More than just seed porn

More than just seed porn

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It’s ironic that by far the largest and most beautiful garden catalogs I receive are for the smallest commodities. And some might find it sad that I never buy any of these small items. Seeds are really cheap for all they can deliver, and nobody celebrates the glory of seeds like Baker Creek. I received the 2014 Whole Seed Catalog a couple weeks ago, and have been greatly enjoying the mix of veggie porn (red ruffled eggplant! Noir des carmes melon! Sweet Chocolate peppers!), farming stories, and anti-GMO treatises. There are also a lot of interesting recipes, many designed with vintage display typefaces. As an editor, I can imagine the work that goes into this lovely publication.

Here’s a final quote from one of the articles, about the Baker Creek seed grower program: “as we all endeavor to reinvent our country’s food system.” It’s a tall order. Maybe even a Quixotic one? I can only measure awareness by what I see around me. There has been serious and widespread awareness of heirloom varieties in the Western New York marketplace for about the last couple decades, and it is only over the last ten years or so that home gardeners have sought out those varieties. Over the same time period, non-food-growers (like me) are turning to organic CSAs for our locally grown/heirloom vegetables and fruit. And according to this Grist article, there are “more than 8,150 farmers markets in the U.S. today, compared to 1,775 in 1994.”

The inherent paradox here is that—as we all know—big agribusiness, supported by the government, is focusing on just a few varieties of superseeds that will be able to stand up to anything pests, diseases, and/or climate change can throw at them. The prospect of such a mindset controlling our food supply is—if nothing else—boring.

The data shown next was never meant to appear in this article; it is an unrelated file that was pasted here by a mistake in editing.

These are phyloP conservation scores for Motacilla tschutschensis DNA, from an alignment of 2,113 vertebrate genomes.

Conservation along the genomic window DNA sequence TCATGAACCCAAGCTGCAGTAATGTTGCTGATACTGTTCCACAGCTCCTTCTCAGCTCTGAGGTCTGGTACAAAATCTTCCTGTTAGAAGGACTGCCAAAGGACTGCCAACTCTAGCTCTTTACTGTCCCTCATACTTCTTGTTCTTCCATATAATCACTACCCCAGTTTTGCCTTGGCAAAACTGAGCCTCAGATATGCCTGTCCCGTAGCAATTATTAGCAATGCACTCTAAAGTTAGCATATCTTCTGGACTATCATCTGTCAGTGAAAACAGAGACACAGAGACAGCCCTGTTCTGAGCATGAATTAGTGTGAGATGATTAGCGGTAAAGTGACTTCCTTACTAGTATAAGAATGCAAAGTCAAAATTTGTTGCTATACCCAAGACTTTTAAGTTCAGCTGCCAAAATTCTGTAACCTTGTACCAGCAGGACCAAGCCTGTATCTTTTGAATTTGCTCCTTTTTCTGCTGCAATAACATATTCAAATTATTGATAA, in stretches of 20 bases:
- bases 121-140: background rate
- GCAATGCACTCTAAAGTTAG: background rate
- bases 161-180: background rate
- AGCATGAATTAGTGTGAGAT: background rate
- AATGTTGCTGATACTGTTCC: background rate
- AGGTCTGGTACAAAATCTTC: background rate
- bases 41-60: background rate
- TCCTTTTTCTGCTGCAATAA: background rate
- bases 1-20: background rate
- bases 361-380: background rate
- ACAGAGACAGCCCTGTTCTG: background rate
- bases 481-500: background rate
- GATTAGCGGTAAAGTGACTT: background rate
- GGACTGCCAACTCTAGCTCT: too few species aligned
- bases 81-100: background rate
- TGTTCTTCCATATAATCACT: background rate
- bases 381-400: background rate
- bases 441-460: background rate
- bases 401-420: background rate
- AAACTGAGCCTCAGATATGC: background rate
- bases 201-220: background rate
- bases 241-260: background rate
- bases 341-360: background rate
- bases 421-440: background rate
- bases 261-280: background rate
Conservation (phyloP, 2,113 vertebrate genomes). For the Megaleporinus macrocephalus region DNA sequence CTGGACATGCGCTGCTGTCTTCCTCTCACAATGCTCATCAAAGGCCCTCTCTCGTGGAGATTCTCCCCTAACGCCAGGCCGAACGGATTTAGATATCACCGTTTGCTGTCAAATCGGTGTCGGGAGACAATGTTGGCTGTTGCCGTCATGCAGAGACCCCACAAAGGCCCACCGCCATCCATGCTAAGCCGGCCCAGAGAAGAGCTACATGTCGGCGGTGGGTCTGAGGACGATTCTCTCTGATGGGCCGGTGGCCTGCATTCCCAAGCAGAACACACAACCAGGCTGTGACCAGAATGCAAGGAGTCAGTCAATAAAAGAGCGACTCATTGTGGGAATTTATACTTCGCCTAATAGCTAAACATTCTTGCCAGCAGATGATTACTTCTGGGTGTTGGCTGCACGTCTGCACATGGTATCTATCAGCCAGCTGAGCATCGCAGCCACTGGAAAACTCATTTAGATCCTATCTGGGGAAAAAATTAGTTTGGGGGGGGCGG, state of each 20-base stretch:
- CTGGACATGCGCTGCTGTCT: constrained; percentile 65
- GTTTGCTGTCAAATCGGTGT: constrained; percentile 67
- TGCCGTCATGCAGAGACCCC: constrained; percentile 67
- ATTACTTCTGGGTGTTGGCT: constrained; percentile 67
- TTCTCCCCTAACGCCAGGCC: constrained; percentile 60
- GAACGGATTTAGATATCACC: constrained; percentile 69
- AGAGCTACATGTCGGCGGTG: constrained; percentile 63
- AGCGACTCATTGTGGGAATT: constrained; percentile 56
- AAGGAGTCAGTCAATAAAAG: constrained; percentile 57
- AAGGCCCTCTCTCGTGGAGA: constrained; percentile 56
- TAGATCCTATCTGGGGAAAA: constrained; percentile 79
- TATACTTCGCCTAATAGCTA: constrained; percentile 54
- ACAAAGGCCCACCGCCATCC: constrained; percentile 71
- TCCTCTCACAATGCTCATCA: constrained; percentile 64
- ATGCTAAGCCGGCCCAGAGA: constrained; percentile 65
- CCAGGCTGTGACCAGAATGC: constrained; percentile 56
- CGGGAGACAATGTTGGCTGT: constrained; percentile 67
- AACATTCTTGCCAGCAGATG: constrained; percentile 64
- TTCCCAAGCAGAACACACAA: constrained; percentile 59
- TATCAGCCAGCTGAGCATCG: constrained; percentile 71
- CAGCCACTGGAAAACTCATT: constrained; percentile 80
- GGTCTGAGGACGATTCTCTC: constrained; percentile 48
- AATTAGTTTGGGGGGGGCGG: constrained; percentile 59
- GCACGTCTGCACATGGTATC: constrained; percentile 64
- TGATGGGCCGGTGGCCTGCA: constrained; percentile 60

I’m glad I got the Whole Seed Catalog before Thanksgiving weekend, thus doubling down on the amount of thinking I do about food at this time of year, when even a non-seed-saver and non-food-grower like me can still get heirloom winter vegetables from several sources. We’re lucky—and thankful—but I still wonder when and if there will be a tipping point for those who still care about food diversity, especially small farmers and companies like Baker.

Posted by

Elizabeth Licata
on November 25, 2013 at 8:56 am, in the category Eat This, Ministry of Controversy.

4 Comments
    • Amy
    • 15th October 2016

    I remain hopeful that there will be a tipping point. I live in a community where locally grown food and heirloom veg are revered, so perhaps I’m in a bubble, but even when I travel outside of my area into more rural locations I see chain supermarkets beginning to explore heirloom seasonal vegetables: tomatoes in summer, squash and pumpkins in fall. The prolonged recession hasn’t helped matters, as these quality vegetables tend to be more expensive. But I think as people get reacquainted with the phenomenal tastes these foods provide, they find it incrementally harder to settle for tasteless mega-farmed produce.

    • Chris
    • 5th November 2016

    “The inherent paradox here is that—as we all know—big agribusiness, supported by the government, is focusing on just a few varieties of superseeds that will be able to stand up to anything pests, diseases, and/or climate change can throw at them. The prospect of such a mindset controlling our food supply is—if nothing else—boring.”

    • JodiepCook
    • 14th November 2016

    Yesterday I was listening to a pumpkin farmer talk about his process…He said his primary customer, Libby – owned by Nestle, provided him with seeds and did the actual harvesting, apparently because pumpkins are extra hard to mechanically harvest. So, his job is essentially to nursemaid the pumpkins while they grow but not to choose the seed variety. The corporate entity provides input (seed) and output (canned pumpkin). I didn’t realize this was a practice.

    • kermit
    • 14th November 2016

    We live in Tri-Cities, Washington and our local Yokes supermarket is big on produce, much of it local, and they will advertise if it is organic and/or heirloom. It’s an employee-owned chain, which may contribute to a somewhat different attitude from most corporate owners.

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